Fertility/Infertility

Sex and Gender-based Analysis of this topic

Definition
The exploration of fertility/infertility from an environmental health perspective requires looking beyond commonly-used definitions and associated measures, such as birth rate and fertility rate. See the Infertility/Fertility post for more general information on this topic. More relevant in this context is the infertility rate, which looks at the number of women attempting to conceive who are unable to become pregnant [1]. 

Known causes of infertility include sexually transmitted diseases, pelvic inflammatory disease, smoking and drug use, exposure to chemicals in the environment, occupational exposure to chemicals and radiation, and the widespread presence of artificial hormones in the environment [2]. Couples with a high presence of polychlorinated biphenyls (PCBs) in their system experienced delays in conception compared to couples with a lower presence of chemicals in their system [3].

Delayed childbearing age can also have an impact. In many cases, a specific cause cannot be attributed. There are presently no reliable estimates of the number of cases of infertility caused by environmental factors. See also Endocrine Disruption.
 
 
Sex Issues
Canadian demographic data on sex ratio indicate that, on average, there are 105 male births for every 100 female births. Investigators have found evidence of a declining sex ratio in several populations [4-5]. As numerous studies in Europe, the U.S. and Canada show, increasing numbers of feminized and intersex fish are now found in chemically contaminated waters, providing an indication that these same chemicals in the air we breathe, in the food and water we ingest, and in the products with which we come into contact may be the cause of the declining number of male births in some communities [6-10].

There is also a growing body of evidence indicating a negative environmental impact in human males, leading to decreased sperm counts and compromised sperm quality [11-12].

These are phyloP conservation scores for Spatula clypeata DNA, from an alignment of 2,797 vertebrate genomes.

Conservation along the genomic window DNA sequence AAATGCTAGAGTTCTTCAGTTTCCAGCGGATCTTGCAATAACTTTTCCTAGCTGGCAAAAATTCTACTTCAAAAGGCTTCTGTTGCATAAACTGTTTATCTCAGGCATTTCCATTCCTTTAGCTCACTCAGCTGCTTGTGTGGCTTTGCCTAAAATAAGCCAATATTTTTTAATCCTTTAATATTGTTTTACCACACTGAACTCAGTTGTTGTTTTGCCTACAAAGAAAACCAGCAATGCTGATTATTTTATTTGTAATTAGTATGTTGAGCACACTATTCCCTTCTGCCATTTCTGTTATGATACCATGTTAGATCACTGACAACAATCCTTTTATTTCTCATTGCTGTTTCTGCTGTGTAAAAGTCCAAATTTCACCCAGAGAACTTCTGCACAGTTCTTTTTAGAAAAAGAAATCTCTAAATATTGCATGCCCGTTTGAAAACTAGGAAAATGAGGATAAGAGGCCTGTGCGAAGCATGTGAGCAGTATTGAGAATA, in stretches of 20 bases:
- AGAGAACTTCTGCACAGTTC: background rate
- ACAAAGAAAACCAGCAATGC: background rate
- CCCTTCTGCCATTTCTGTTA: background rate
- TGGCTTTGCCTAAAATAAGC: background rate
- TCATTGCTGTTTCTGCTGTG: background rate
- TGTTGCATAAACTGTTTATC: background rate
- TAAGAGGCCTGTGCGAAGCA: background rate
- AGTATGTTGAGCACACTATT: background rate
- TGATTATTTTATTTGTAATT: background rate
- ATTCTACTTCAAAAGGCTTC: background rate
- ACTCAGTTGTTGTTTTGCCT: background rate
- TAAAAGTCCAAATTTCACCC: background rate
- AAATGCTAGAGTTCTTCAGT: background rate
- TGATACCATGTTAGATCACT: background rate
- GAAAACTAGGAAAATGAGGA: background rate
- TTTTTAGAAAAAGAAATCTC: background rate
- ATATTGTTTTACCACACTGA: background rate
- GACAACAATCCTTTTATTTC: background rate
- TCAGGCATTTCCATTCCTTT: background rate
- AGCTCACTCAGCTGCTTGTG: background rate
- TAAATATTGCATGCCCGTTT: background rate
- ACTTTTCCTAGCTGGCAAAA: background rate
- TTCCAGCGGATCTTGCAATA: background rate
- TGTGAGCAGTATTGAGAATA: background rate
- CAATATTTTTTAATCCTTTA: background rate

Gender Issues
There are a number of environmental toxins to which both men and women are exposed. However, women have greater exposure to various reproductive toxins, such as pharmaceutical and personal care products (including skin creams and lotions, cosmetics, hair dyes, and perfumes). Many of these products contain phthalates, a class of chemicals known to affect fertility [13-14]. Women are more likely to be in contact with toxic cleaning products on a regular basis. And women predominate in some occupations where there are known occupational hazards. One recently documented example is cash register clerks, predominantly women, who handle cash register tapes coated with products containing bisphenol-A [15]. Reproductive (i.e., endocrine-disrupting) health effects of bisphenol-A have been demonstrated in mammals and are postulated to have similar effects in humans [16-17]. 
 
 
Diversity
Some researchers have documented differences by ethnicity when measuring changes in sex ratio and other effects on fetal development. [4, 18]. It is not clear, however, whether the differences observed are related to environmental factors, cultural practices, or access to pre-natal care, for example. However, ongoing research in the Aamjiwnaang First Nation community near Sarnia, Ontario points very strongly to an environmental impact on sex ratio in a specific community as there are several large petrochemical, polymer, and chemical industrial plants immediately adjacent to this community [5].
 
 
Critique
There is clear evidence from numerous animal studies that compromised environmental health affects fertility. The effect has been demonstrated not only on usual fertility measures such as ability to conceive, time to pregnancy, and live birth, but also with respect to impact on fetal development, sex ratio, and reproductive health of subsequent generations [1, 19]. 

There is far less conclusive evidence of environmental impact on reproductive health from human studies due to the relatively small number of studies and small sample sizes. Most researchers in this field point to a need for more research. The need for a multi-disciplinary approach and improved communication has been highlighted [19]. Future study should address multi-generational fertility impacts; the effect of exposure to multiple environmental toxins in combination rather than a chemical by chemical approach; the impact of generalized air pollution and occupational exposures; and the timing of exposure, in terms of developmental stage, both in-utero and after [1, 19]. Given the complexity of this field and the enormity of what is at stake, more weight should be given to evidence of risk, rather than conclusive proof.
 
 
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